Remember back to before Nicholas Cage became a walking parody of himself, and was a well-respected actor? To us, his crowning dramatic achievement (second to "Adaptation") is his Academy Award-winning performance in "Leaving Las Vegas," in which he plays a raging alcoholic screenwriter, Ben, who loses everything and decides to end it all in Las Vegas by drinking himself to death. Before Ben can fully commit to his plan, he has a fateful encounter with prostitute Sera (Elisabeth Shue) that turns into an unexpected friendship. They make a pact to not judge one another on their respective life and career choices, which begs the question: Can you watch someone you care about hurt themselves without intervening? "Leaving Las Vegas" is based on John O'Brien's semi-autobiographical novel of the same name, which is just as bleak and powerful as the movie.
"The Devil's Double"
The most upsetting element of the 2011 film "The Devil's Double," about a man forced to become the body double of Sadaam Hussein's sadistic son, Uday, is that it may have actually happened. Iraqi author Latif Yahia penned three memoirs about his experiences as Uday Hussein's body double, and though his accounts have been challenged, the subject matter is jaw-dropping and at least partially rooted in truth. Dominic Cooper delivers a truly Oscar-deserving performance as both Uday Hussein and Latif Yahia. There were many scenes that induced nightmares, but our nomination for the worst was when Uday attends a wedding and forces the new bride to sleep with him.
"Requiem for a Dream"
We can't think of a better PSA to keep kids off of drugs than "Requiem for a Dream." Hubert Selby Jr.'s 1978 novel about four Brooklynites who each fall into debilitating drug addictions while trying to achieve their dreams was masterfully adapted into a 2000 film by Darren Aronofsky staring Jared Leto, Jennifer Connelly, Marlon Wayans, and Ellen Burstyn. The last thirty minutes of this film lead to a truly upsetting crescendo: ultimately, a film from which we got enough with one viewing to last a lifetime.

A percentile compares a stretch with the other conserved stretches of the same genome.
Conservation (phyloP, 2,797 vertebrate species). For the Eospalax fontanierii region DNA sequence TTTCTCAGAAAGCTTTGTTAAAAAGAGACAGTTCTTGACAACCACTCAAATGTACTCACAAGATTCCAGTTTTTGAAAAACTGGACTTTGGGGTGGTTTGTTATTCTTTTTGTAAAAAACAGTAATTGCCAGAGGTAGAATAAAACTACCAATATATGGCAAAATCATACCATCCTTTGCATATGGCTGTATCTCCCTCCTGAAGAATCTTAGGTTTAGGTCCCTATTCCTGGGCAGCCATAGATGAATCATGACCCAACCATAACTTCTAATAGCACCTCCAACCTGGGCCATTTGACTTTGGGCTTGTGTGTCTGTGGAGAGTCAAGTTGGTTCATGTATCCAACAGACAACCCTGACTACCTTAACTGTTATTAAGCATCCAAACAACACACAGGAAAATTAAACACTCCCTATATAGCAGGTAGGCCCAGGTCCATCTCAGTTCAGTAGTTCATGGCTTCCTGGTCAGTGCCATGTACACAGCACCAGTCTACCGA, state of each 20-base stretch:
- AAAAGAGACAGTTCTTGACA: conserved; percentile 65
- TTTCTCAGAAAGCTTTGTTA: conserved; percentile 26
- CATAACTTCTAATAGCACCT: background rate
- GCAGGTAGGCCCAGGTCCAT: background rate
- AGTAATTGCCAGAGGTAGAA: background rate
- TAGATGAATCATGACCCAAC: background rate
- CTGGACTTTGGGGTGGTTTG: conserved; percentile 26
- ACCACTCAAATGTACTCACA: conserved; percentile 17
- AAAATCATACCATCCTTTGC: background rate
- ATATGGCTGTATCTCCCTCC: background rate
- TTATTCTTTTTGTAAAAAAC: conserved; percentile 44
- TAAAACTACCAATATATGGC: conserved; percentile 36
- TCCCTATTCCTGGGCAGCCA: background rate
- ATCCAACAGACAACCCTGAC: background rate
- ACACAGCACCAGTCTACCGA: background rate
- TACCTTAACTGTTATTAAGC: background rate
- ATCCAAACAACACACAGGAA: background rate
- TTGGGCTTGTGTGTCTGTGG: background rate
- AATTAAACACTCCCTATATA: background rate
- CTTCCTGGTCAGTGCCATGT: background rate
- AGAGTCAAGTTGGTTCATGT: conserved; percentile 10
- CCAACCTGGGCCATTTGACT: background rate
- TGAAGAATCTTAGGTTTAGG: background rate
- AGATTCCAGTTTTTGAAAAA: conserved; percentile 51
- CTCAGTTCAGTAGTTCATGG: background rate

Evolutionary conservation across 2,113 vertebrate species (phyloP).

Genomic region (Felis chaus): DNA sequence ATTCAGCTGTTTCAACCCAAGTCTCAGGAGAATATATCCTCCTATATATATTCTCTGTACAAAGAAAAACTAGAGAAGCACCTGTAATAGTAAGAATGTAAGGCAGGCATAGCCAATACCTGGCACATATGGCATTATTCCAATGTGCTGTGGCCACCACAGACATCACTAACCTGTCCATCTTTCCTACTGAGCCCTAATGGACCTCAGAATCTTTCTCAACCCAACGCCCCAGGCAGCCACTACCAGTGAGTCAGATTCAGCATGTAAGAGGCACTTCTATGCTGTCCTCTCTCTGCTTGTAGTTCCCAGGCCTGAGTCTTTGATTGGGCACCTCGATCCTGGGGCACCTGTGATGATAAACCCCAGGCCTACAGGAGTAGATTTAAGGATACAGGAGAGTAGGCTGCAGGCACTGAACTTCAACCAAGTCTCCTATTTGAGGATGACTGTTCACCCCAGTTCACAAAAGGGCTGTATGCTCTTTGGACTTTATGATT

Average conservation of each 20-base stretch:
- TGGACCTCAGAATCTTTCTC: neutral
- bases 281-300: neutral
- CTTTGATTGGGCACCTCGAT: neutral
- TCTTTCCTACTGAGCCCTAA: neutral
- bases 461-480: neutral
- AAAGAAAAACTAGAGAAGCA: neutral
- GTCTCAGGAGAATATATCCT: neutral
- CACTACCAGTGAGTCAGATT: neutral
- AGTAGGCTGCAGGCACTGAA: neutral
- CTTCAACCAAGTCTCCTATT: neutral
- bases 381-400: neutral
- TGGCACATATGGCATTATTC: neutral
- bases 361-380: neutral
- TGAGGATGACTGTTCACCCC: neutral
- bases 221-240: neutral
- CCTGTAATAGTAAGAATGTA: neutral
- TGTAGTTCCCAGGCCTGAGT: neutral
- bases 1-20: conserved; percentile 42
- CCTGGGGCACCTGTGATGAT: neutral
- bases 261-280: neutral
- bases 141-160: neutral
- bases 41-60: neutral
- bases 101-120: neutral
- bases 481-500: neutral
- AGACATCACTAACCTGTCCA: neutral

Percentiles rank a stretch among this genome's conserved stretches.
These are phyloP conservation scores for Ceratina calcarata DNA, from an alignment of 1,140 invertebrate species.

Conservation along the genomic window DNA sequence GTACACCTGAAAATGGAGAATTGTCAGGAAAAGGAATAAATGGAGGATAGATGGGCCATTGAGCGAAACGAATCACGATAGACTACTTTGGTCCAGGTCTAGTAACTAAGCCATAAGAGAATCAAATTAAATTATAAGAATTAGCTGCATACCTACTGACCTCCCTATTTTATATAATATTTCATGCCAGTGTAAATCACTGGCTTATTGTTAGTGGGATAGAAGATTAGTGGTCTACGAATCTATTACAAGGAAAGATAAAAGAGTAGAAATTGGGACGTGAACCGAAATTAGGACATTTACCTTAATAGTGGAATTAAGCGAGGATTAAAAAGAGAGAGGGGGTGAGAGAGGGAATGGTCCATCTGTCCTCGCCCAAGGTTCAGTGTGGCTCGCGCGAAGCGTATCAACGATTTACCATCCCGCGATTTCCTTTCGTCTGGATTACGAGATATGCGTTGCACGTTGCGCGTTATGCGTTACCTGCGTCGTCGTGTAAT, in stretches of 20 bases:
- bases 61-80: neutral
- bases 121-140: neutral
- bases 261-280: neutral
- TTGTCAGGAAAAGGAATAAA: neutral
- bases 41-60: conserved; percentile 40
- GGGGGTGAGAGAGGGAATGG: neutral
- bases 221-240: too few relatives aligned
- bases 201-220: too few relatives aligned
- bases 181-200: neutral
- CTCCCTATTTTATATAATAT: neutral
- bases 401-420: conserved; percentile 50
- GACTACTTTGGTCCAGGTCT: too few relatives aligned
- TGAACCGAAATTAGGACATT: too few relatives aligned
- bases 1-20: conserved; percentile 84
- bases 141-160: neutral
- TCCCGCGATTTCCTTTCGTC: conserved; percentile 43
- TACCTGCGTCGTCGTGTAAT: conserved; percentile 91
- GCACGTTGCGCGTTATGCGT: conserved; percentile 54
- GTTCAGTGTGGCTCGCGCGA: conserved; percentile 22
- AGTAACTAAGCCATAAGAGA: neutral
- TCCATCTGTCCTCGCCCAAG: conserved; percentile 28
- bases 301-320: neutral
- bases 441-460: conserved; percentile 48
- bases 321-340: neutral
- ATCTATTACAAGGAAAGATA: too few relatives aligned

It's quite clear that a novel about an overweight, illiterate, black teenage girl living in the ghetto, pregnant for a second time with her father's child, is not exactly a walk in the park. The novel Push by Sapphire, which was turned into the 2010 film "Precious," is not an easy story to stomach, but is ultimately a tale that is as hopeful as it is horrific. First-time actress Gabourey Sidibe made us cry and cheer as sixteen-year-old Precious Jones, whose bleak existence takes a turn for the better thanks to a persistent teacher. While it was impossible to take our eyes off Gabourey, comedian Mo'Nique blew us (and the Academy) away in her award-winning performance as Precious' abusive mother, Mary.
Before Ellen Page scored her breakout role as a snarky, pregnant teen in Diablo Cody's "Juno," she delivered a psychotically memorable performance in "Hard Candy." Page plays Hayley, a teen who meets up with an older gentleman named Jeff, played by Patrick Wilson, after chatting with him online in an attempt to expose him as the pedophile she suspects him to be. The pacing of the film is relentless, and at times the suspense is unbearable: The cat-and-mouse game between Wilson and Page is hypnotic to watch, and ultimately, unforgettable to get out of your mind. In terms of vengeance flicks, this is among the best.
What other dramas do you love but will never watch again?